Showing posts with label Sleep. Show all posts
Showing posts with label Sleep. Show all posts

Nov 21, 2014

Sleep Calories

Many variables that go into the calorie-burning equation, such as age, sex, weight, metabolism, diet, and physical and nonphysical daily habits. The two most important factors in determining how many calories you burn while sleeping are weight and number of hours slept. On average, a person burns between 0.4 and 0.5 calories per pound, per hour. For example, a 100 lb. person burns 40-50 calories per hour. In eight hours of sleep, this person will burn approximately 360 calories.

A pound of muscle burns fifty calories a day on average and a pound of fat burns nine calories. A leaner, more muscular person is going to burn up to five times more calories per pound.

If you weigh 160 pounds, you burn 69 calories per hour while sleeping, the FitWatch website calculates up to 552 calories burned during eight hours of sleep. A 120-pound person burns about 51 calories per hour sleeping, or 408 for eight hours; a 200-pound person burns 86 calories per hour, or 868 for eight hours of sleep.

Fifteen minutes of laughter a day will burn ten to forty calories, depending on a person’s weight and the intensity of the laughter.  A study by Loma Linda University found that laughing raises the levels of immunoglobulins, which ward of disease, by fourteen percent. Laughter also has other benefits, including increased pain tolerance, relief of emotional stress and a workout for the muscles of the diaphragm, abdomen, back, and shoulders.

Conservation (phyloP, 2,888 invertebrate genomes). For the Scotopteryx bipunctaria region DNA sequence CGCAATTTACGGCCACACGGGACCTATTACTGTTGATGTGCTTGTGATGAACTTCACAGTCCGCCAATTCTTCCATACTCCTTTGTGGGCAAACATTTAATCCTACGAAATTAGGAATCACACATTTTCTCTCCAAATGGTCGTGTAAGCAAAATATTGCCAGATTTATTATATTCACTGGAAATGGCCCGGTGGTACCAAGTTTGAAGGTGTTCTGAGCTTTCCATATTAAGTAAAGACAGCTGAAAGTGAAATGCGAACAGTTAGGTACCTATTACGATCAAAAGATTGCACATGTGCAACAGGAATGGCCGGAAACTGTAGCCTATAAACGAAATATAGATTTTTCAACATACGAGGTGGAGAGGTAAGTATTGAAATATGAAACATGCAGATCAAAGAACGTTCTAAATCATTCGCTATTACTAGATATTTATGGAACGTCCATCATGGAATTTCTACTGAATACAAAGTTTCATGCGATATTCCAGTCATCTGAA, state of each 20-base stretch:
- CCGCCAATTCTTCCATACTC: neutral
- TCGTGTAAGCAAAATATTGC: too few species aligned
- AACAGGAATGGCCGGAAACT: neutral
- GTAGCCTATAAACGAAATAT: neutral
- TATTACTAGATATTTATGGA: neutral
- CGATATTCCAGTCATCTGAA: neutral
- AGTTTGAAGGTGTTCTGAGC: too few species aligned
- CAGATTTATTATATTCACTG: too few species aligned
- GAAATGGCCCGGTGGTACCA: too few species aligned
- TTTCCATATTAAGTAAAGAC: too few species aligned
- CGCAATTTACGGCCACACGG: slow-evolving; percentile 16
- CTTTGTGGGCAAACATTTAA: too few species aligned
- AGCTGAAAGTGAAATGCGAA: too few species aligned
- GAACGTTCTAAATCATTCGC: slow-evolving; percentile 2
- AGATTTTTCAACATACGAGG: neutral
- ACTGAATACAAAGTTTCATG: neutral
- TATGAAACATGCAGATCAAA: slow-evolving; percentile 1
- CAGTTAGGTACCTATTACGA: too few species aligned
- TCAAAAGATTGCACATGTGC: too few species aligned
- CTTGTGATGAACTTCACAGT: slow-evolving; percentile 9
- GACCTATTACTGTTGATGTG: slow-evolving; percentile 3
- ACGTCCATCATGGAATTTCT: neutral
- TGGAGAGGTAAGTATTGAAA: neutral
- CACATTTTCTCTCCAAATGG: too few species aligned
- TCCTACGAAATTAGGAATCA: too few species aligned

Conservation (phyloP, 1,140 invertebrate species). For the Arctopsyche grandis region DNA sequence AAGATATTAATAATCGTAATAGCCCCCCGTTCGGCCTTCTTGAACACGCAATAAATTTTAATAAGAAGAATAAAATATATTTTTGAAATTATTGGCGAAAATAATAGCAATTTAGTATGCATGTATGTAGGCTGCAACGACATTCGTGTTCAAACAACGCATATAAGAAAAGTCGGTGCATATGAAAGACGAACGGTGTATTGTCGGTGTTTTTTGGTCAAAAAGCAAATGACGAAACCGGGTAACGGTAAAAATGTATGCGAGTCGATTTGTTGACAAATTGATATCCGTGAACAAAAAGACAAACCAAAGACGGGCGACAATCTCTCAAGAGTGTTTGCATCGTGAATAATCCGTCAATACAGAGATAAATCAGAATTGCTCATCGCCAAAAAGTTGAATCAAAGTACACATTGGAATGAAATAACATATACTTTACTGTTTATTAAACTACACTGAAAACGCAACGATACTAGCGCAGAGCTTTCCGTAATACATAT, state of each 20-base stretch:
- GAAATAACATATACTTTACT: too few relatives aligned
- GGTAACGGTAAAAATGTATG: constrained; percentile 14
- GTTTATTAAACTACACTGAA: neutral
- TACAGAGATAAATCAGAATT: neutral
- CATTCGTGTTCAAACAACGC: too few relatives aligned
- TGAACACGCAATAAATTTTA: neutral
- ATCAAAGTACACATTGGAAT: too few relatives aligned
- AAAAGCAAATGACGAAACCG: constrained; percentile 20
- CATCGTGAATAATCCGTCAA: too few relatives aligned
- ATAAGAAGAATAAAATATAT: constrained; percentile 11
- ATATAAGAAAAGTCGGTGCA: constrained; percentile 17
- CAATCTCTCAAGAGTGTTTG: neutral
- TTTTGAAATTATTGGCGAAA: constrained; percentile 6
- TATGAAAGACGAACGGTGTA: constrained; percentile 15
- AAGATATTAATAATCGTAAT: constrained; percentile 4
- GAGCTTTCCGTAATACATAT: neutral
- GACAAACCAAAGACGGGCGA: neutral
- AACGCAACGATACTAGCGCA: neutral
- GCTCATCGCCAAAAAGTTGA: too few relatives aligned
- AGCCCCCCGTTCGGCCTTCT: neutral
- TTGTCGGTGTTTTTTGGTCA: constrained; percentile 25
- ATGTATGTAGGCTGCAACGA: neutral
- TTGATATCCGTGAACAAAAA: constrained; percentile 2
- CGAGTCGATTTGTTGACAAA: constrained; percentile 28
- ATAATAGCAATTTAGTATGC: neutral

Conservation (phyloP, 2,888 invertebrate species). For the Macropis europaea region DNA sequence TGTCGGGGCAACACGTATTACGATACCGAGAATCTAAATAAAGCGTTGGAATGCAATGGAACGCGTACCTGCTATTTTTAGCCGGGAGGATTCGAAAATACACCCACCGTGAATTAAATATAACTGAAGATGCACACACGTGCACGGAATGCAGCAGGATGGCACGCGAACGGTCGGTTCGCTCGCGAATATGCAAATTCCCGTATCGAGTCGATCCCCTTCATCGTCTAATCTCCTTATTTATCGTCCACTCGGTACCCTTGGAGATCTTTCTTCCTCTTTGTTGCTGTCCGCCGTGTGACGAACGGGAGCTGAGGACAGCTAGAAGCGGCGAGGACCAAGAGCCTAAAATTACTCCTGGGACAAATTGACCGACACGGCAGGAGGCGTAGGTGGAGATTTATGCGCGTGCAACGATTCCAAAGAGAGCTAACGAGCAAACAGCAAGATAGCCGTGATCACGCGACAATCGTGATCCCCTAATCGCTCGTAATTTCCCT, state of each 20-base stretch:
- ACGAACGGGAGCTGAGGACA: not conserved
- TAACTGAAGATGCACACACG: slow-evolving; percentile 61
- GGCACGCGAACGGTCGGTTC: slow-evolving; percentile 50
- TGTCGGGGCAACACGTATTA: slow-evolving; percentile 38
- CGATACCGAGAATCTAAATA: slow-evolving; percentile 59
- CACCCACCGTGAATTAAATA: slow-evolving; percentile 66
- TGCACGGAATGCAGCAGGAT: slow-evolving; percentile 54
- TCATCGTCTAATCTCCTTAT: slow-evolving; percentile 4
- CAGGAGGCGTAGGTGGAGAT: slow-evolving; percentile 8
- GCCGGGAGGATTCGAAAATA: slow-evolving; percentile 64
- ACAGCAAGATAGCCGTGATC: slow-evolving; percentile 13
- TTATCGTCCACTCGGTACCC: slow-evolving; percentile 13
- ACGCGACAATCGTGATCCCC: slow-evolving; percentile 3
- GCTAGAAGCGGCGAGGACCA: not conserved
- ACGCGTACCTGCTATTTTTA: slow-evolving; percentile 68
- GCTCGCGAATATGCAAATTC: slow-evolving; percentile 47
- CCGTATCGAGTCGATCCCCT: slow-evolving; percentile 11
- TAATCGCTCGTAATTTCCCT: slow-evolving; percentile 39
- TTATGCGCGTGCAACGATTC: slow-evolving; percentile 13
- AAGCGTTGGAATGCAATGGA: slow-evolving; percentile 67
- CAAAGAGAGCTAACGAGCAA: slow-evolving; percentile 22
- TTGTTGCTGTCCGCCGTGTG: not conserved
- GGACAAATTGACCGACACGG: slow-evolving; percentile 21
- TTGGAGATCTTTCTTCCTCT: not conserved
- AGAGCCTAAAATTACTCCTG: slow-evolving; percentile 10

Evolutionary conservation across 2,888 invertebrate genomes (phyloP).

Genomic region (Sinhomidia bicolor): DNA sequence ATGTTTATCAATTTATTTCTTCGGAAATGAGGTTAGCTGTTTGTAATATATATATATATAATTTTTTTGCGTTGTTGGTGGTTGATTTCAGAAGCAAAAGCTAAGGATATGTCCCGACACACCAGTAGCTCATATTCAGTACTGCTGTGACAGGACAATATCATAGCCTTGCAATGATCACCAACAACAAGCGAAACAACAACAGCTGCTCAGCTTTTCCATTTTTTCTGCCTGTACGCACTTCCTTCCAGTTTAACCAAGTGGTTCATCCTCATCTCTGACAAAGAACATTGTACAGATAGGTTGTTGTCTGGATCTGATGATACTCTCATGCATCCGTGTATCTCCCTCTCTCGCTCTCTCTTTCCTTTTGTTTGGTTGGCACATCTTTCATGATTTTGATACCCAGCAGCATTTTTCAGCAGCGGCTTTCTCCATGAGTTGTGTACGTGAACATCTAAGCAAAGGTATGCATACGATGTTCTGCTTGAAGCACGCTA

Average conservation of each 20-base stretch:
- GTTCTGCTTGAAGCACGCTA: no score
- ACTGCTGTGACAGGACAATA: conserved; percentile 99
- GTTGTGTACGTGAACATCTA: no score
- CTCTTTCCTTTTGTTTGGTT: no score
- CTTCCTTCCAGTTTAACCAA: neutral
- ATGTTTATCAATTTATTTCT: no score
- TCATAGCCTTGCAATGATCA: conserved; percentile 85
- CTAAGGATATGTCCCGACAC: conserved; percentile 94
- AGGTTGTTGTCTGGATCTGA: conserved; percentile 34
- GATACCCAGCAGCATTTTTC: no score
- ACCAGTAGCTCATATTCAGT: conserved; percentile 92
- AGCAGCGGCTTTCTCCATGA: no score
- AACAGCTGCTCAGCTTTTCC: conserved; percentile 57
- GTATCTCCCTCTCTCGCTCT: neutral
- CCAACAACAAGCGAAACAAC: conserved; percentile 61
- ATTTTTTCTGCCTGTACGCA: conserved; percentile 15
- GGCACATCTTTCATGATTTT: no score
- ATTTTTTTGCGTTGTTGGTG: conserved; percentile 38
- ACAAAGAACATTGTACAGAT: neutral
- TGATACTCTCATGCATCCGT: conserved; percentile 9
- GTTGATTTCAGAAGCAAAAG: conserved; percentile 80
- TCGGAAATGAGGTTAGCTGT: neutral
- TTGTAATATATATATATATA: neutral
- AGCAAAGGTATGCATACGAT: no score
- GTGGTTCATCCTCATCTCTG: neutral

Jun 27, 2014

Sleep Juice

New research  finds drinking tart cherry juice twice a day can help you sleep nearly 90 more minutes a night. Cherry juice is a natural source of the sleep-wake cycle hormone melatonin and amino acid tryptophan. The ruby red pigments in tart cherry juice, contain an enzyme that reduces inflammation and decreases the breakdown of tryptophan.

Researchers from Louisiana State University had seven older adults with insomnia drink eight ounces of Montmorency tart cherry juice twice a day for two weeks, followed by two weeks of no juice, and then two more weeks of drinking a placebo beverage. Compared to the placebo, drinking the cherry juice resulted in an average of 84 more minutes of sleep time each night.

Another thing you might try is kiwi. Eating two kiwi fruits an hour before bed was shown to increase sleep time by 13% and decrease mid-sleep waking periods by 29% after just four weeks. Zzzzzz

Jul 26, 2013

Eleven Ways to be Happy

Hugs may not be on this list, but they should be.
Spend money on other people. A study  concluded that "the happiest people were the biggest givers, no matter what they earned."